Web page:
If you have ever read a home espresso forum or hung out long enough with coffee geeks, inevitably the terms "grind retention" will arise. It is a fascinating subject - that combines a bit of engineering, physics, and economics. It affects all coffee grinders and when it comes to espresso it can be the difference between a perfect shot of espresso and... well, a mess. As we have not touched on it before, we produced a video to run through:

  1. What is grind retention? 
  2. Does it matter?
  3. What do you do about it?
  4. Which grinders are best at each price point?

Regardless of your budget, brew method, or whether you intend to single dose or not, we recommend giving it a watch so that you can pick an espresso grinder that suits your ideal home espresso setup.

 

17 comments

  • @Stefan: The Sette 270 was the first grinder we reviewed in the above video. If you have any more questions about that, I’d be happy to help.

    @Billy: Some grinders aren’t able to single dose, because their grind consistency goes down without a weight pressing the beans down. Give us a call or email and we can clarify this and help you find the perfect grinder for your needs.

    @Mark: I’d recommend a Baratza Virtuoso for your drip coffee :-)

    Ben Piff @ Clive on

  • No mention of the Baratza Sette? The low retention is the primary reason that I purchased it.

    Stefan Wrobel on

  • Hi.
    How important a factor is the weight of the beans? How much does that affect the quality of the grind and therefore the shot, together of course with factors as retention, heat, power of motor etc, when singe dosing? Specially as electric grinders are usually designed to work best with a hopper, big or small, full of beans and not by single dosing.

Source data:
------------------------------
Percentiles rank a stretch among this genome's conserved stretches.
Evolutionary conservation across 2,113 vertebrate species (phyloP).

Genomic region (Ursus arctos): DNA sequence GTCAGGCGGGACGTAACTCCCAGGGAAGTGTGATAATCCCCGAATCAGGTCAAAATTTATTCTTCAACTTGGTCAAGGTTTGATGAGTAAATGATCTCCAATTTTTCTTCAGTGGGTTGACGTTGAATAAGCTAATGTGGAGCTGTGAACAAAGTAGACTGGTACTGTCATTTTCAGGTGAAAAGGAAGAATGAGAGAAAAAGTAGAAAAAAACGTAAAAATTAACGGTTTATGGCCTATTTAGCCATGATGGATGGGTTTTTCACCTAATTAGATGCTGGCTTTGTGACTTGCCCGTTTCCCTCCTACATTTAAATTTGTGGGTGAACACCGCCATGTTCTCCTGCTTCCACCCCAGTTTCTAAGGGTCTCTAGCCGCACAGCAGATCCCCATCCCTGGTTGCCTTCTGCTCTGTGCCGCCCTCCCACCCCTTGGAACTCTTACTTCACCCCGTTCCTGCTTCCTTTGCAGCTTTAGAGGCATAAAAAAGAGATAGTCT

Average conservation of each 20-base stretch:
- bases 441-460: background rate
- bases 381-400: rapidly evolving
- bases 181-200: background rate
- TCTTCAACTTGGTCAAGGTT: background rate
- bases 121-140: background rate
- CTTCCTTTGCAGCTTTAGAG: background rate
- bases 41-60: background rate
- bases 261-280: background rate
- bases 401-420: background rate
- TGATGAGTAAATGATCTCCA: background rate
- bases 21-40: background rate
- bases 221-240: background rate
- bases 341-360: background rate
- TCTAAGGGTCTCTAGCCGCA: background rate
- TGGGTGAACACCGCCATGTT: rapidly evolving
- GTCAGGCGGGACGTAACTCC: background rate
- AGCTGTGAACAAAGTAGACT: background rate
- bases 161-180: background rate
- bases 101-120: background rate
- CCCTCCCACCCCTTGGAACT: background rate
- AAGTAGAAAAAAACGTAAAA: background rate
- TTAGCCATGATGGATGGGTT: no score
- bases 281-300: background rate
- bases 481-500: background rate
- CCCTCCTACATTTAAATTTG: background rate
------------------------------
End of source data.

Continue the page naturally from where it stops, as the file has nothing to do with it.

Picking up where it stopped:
Thank you,
    Billy

    Billy on

  • Please disregard my previous attempt to post, as I had not yet watched the video and I now see that the Baratza Sette 270 was featured. Thx.

    Steve on

  • Can you please comment on the Baratza Sette 270 I bought from you? Thanks!

    Steve on

  • I currently use a Breville BCG820BSSXL The Smart Grinder Pro Coffee Bean Grinder, Brushed Stainless Steel for my drip coffee and a Jura J6 for my espresso. Would you recommend a better grinder for drop coffee? I am grinding for a Moccamaster coffee machine

    Mark Shaheen on

  • @Toby: The Mazzer Mini is one of the higher retention grinders we sell, and we definitely recommend using it with the hopper full. There are two key factors that produce this retention: Mazzer’s screen design and the taller-than-average burr chamber. Removing or modifying the screen can aid in reducing this but it can also make the grinder a bit messier. As stated in the video, if your shots tend to be inconsistent in the morning try a purge of 5g or so, and go from there!

    Charles on